River of Art festival

Visitors to the Eurobodalla Shire are naturally attracted to its spectacular forests, coastline and beaches. But newcomers don’t always realise it’s also a region filled with creativity.

“People usually come here for the amazing remoteness and nature of the region, not realising there’s an incredible artistic underbelly here too; many artists are inspired by this pristine environment,” says Di Jay, co-chair of the annual River of Art Festival, which runs dozens of events across the region from 18-27 September.

Despite the well documented challenges of 2020 for the region (the year kicked off with the January 2020 bushfires just two months before COVID-19 struck Australia), organisers of this community-driven arts festival have harnessed their own creativity to ensure the festival will continue to highlight the breadth and depth of the area’s artists while adapting to a COVIDSafe environment.

The festival’s popular open studio program will still run, with organisers expecting around 30 open studios between South Durras and Bermagui. When combined with exhibitions and pop ups in all the major towns of the Eurobodalla, including Batemans Bay, Tilba, Narooma and Bodalla, it makes for a great excuse to tour the region by car.

“Most galleries are putting on something special this year,” says Di.

Di also expects art aficionados from across the country will enjoy River of Art’s new online component: a series of virtual open studios. These beautifully produced videos go behind the scenes with local artists, including two printmakers, a painter, a furniture designer-maker, a textile artist, a ceramicist, and a sculptor. 

“People are curious, they love to see someone talking about their work and inspiration, playing with clay or wielding a paint brush to see where the art comes from and have the opportunity to buy,” Di says.

Resilience and renewal the theme for 2020

Unsurprisingly, the festival’s 2020 theme incorporates resilience. But the choice to focus on both resilience and renewal is very much at the heart of the work that will be on display this year.

“I know of several artists who lost their own homes and studios. They are still struggling to rebuild their lives and practices, but one was creating new paintings almost immediately after losing a house and studio he’d lived in since the 1970s.  It is quite remarkable,” says Di.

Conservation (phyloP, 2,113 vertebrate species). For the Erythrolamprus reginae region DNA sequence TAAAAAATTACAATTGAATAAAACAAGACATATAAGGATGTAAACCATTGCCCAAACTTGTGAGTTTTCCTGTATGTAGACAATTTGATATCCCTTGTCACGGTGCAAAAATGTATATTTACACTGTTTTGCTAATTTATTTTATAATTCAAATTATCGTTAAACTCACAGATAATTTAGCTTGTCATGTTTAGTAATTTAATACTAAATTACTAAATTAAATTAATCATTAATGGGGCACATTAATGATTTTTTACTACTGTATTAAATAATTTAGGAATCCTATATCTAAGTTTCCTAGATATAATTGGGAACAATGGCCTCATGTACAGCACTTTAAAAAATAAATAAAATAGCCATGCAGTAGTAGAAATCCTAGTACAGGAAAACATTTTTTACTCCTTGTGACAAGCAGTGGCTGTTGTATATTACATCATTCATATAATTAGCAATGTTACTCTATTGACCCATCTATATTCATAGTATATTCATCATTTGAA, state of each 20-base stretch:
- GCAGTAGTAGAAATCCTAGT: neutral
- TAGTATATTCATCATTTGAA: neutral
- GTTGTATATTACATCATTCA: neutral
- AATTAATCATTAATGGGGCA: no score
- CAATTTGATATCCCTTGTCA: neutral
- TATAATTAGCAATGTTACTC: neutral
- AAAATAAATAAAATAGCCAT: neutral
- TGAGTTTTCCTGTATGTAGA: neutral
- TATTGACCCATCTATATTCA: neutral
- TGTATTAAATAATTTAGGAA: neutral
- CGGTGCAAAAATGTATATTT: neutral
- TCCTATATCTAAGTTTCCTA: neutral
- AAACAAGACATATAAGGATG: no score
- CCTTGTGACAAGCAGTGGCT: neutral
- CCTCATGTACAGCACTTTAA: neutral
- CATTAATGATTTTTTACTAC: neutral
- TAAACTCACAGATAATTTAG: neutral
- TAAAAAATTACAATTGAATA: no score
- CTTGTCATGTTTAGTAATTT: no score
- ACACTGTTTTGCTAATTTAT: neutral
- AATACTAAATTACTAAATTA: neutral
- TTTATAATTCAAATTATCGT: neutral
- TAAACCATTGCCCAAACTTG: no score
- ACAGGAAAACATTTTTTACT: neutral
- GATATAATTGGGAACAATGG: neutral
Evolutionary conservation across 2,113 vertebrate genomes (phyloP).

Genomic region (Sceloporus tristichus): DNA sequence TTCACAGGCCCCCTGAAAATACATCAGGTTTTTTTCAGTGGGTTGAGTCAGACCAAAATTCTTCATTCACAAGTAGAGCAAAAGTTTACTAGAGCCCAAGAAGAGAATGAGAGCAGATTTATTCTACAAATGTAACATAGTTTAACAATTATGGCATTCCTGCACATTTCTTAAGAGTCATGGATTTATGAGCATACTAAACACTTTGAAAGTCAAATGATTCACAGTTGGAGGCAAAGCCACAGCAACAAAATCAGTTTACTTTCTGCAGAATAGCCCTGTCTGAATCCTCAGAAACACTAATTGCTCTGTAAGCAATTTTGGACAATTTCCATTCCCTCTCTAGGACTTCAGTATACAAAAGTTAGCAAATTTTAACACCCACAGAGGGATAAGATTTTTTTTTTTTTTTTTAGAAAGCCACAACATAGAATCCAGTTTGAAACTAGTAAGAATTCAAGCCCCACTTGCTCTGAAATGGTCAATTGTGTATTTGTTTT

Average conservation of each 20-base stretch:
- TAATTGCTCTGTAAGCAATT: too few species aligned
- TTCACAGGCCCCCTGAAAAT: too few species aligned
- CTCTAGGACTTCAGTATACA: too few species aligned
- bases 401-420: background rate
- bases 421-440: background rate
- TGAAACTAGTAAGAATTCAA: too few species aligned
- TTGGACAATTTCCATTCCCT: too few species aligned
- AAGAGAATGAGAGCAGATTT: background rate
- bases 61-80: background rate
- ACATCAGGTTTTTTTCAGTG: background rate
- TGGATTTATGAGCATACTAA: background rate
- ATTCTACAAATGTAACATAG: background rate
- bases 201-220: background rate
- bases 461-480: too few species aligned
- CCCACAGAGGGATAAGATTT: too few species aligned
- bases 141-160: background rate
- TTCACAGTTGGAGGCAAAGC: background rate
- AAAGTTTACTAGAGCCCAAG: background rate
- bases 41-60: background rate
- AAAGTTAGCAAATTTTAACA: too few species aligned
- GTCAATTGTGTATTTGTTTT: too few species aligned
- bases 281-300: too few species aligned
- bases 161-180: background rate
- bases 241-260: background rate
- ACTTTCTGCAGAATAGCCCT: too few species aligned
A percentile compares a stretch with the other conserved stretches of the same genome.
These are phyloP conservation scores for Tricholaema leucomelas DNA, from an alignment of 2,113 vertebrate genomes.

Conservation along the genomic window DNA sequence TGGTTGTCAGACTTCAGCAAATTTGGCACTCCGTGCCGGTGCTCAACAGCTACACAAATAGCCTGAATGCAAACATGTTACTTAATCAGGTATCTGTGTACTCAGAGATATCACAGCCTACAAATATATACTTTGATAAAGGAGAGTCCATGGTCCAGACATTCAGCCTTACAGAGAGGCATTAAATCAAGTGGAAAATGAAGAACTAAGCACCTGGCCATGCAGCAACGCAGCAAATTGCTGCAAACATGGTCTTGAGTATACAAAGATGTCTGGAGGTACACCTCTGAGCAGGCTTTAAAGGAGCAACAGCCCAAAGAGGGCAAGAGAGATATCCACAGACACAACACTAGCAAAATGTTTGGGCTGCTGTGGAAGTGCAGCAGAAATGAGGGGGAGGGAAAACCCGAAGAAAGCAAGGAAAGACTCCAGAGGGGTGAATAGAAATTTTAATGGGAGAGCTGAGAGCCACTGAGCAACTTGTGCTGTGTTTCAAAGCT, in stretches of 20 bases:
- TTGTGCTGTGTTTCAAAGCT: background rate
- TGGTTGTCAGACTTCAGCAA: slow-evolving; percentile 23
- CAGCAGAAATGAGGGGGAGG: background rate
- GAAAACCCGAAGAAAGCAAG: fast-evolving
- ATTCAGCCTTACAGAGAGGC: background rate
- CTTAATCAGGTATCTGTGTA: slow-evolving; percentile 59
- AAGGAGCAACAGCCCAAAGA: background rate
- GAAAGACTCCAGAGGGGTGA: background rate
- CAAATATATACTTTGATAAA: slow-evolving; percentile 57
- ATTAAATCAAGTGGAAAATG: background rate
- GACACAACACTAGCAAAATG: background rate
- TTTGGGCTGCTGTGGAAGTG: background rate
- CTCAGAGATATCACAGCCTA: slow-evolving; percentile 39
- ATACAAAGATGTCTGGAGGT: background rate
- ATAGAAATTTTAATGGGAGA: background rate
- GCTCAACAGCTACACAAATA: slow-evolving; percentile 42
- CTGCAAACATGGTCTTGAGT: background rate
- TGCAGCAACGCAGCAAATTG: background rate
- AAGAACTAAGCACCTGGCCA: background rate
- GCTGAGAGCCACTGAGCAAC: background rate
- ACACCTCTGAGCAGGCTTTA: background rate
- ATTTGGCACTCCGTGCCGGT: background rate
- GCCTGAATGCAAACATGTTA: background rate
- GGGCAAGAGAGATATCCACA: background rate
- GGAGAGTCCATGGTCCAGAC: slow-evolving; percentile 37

She’s also noticing the theme come through in the work itself.

“I’m seeing artists who have been influenced in their practice since the fires – influenced by shapes, and colours, renewal and regeneration as they watch the forests being reborn out of the ashes.  People have reacted in very interesting, creative and different ways,” she says.

An exciting addition is REVIVE, a new mural project set to capture the attention of visitors and locals across the region. The mural project received support from the Eurobodalla Shire Council’s Disaster Relief Fund, for five large-scale public artworks to be created across the region this year: two in Batemans Bay, one in Central Moruya and two in Narooma.

REVIVE is being curated for the festival by nationally and internationally renowned public artist Tim de Hann (Phibs), pictured. Each mural will celebrate community resilience. 

In Narooma, Tim’s mural will feature on a two-storey wall at the town’s main roundabout, and feature marine creatures while another will emerge on the site of Narooma’s Oyster Festival. Here, well-known indigenous artist Cheryl Davison will collaborate with ‘Phibs’ on a large mural celebrating the significance of oysters as traditional food and feature Mount Gulaga.

Two more murals will be painted in Batemans Bay and another in the centre of Moruya; all communities impacted by bushfire.

Work on all murals will begin on 18 September at the start of the River of Art, and finish by sunset on 27 September, the festival’s close, allowing festival visitors to see how the artwork evolves over time. 

“People can watch the muralists at work and still be physically distanced. It’s a wonderful way to engage people in public art despite Covid,” says Di, who says the murals represent the beginning of a public art trail that will be built upon each year.


Despite the obvious challenges of producing a festival during a pandemic, Di believes the difficulties of this year make the River of Art Festival even more important than usual. Happily, the popular Art on Parade will be back. Artists ‘marry up’ with a local business, which provides access to its shopfront to display their art during the festival.

“A lot of artists have been working under lockdown during Covid, and the opportunities to show and sell their work have been more limited. It’s incumbent on us as a festival, born out of a grassroots creative movement, to provide an opportunity for artists to showcase their work,” she says.